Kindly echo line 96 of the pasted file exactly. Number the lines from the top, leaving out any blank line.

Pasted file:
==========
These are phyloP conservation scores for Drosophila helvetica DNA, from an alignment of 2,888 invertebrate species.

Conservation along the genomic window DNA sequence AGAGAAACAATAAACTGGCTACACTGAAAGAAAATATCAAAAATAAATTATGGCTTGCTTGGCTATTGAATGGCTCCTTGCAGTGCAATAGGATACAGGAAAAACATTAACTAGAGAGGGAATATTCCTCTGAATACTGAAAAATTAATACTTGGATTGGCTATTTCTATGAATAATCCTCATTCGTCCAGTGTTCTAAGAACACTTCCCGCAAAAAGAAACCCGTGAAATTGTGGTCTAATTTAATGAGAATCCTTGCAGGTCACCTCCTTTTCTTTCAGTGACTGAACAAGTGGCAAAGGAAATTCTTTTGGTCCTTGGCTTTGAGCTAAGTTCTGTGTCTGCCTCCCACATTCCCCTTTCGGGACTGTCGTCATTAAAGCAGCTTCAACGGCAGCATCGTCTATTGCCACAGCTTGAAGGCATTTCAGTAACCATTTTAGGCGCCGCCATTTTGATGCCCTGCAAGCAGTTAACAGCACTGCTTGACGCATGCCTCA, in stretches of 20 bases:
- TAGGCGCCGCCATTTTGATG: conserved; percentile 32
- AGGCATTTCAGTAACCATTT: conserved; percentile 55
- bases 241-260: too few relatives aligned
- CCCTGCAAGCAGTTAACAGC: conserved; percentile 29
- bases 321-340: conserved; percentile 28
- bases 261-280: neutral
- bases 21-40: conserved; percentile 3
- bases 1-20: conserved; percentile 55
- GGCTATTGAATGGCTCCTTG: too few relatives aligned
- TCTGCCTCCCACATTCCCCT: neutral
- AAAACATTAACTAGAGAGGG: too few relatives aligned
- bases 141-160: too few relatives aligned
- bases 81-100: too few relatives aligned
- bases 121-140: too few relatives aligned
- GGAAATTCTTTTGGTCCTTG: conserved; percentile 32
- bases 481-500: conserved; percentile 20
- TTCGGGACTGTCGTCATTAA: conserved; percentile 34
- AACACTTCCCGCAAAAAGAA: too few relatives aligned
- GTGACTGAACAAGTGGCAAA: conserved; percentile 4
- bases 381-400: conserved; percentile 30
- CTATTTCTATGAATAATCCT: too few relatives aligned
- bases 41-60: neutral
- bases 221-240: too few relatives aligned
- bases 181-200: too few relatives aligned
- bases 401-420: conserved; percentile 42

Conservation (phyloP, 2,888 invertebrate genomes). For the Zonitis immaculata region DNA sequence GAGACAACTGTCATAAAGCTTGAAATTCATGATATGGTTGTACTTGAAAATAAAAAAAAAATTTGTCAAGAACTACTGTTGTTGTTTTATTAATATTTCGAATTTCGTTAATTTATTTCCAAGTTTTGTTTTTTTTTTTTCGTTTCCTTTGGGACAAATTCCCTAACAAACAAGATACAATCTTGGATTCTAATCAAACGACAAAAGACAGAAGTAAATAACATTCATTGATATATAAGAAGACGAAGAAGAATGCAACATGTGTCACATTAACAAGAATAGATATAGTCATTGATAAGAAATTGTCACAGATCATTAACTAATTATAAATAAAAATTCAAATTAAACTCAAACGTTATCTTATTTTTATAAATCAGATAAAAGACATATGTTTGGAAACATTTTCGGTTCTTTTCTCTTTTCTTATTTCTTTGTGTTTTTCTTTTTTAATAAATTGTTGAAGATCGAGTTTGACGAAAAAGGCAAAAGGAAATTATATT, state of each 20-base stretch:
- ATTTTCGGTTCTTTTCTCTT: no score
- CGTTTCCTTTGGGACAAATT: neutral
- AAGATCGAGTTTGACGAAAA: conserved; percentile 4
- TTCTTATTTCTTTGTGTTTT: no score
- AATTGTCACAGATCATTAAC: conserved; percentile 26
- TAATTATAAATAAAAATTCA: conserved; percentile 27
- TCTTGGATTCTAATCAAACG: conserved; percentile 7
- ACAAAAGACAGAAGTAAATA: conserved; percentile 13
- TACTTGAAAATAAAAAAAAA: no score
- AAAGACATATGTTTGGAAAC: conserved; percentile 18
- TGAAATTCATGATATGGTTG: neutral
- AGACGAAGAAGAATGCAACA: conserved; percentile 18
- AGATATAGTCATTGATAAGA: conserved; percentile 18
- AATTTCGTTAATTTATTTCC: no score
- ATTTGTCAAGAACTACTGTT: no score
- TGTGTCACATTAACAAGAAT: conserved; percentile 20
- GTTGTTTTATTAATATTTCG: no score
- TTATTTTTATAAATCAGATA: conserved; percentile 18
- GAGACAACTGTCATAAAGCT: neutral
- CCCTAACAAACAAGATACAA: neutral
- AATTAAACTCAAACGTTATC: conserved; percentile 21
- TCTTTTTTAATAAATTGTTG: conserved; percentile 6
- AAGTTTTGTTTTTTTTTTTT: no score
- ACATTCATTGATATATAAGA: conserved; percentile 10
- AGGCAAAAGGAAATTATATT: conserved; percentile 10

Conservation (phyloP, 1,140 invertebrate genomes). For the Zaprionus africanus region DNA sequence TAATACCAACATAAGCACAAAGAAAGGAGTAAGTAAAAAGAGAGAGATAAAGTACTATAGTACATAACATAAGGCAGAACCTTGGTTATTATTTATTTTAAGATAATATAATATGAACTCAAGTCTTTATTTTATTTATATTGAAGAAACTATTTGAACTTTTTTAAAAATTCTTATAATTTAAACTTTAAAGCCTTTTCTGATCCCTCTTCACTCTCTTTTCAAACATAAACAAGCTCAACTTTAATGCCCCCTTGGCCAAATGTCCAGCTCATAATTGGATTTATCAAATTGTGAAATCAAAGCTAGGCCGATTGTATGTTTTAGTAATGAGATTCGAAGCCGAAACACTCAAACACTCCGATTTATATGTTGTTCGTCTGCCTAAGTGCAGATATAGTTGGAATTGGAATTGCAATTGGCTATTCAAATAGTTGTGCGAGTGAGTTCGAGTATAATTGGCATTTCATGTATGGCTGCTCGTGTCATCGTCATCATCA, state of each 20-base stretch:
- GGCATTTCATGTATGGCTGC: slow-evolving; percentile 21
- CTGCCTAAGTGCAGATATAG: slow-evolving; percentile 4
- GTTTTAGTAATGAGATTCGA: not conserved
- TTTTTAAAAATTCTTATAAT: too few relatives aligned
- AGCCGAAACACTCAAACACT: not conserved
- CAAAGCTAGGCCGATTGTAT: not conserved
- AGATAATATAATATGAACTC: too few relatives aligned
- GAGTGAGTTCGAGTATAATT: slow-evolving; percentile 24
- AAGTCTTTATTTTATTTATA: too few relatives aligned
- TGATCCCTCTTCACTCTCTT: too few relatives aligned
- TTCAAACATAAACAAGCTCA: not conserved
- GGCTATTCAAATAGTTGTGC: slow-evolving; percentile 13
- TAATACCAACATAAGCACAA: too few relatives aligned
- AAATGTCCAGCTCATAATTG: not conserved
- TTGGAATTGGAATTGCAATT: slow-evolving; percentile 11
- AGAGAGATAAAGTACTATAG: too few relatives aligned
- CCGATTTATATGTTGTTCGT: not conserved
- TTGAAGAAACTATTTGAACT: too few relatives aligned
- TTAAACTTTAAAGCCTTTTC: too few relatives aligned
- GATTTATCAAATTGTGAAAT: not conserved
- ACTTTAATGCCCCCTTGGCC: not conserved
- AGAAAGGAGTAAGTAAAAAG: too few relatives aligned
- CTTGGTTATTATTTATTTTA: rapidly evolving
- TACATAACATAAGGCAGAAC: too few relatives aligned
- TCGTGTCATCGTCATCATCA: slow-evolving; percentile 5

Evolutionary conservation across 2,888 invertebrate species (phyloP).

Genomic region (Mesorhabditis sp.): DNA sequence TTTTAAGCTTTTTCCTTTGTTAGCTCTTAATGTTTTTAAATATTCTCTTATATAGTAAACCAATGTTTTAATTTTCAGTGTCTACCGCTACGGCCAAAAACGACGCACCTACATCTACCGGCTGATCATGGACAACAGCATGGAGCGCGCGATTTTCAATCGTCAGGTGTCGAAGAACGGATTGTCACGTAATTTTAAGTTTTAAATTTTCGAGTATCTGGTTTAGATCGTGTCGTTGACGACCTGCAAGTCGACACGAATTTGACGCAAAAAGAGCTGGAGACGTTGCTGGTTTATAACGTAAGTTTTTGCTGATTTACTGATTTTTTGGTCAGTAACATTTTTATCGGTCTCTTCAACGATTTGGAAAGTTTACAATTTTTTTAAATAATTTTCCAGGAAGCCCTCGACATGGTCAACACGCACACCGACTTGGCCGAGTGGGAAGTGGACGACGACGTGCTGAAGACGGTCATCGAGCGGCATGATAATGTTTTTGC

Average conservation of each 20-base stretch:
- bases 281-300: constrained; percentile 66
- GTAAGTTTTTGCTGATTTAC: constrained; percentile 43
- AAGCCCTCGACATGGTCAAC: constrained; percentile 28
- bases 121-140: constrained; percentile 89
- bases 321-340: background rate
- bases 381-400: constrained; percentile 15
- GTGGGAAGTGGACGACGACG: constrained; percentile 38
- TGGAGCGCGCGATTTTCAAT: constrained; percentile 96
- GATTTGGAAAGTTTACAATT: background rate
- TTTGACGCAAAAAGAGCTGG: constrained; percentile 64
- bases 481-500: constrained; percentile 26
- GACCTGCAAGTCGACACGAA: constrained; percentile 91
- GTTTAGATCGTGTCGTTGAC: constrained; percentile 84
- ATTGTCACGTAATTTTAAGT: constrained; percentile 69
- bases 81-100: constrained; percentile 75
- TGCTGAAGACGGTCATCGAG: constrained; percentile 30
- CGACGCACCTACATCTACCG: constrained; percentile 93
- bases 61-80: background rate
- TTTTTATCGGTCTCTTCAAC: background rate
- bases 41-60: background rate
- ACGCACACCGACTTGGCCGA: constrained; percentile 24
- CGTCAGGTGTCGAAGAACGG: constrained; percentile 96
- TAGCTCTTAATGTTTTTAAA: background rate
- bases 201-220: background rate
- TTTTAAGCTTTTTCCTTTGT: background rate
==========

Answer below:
- ATTGTCACGTAATTTTAAGT: constrained; percentile 69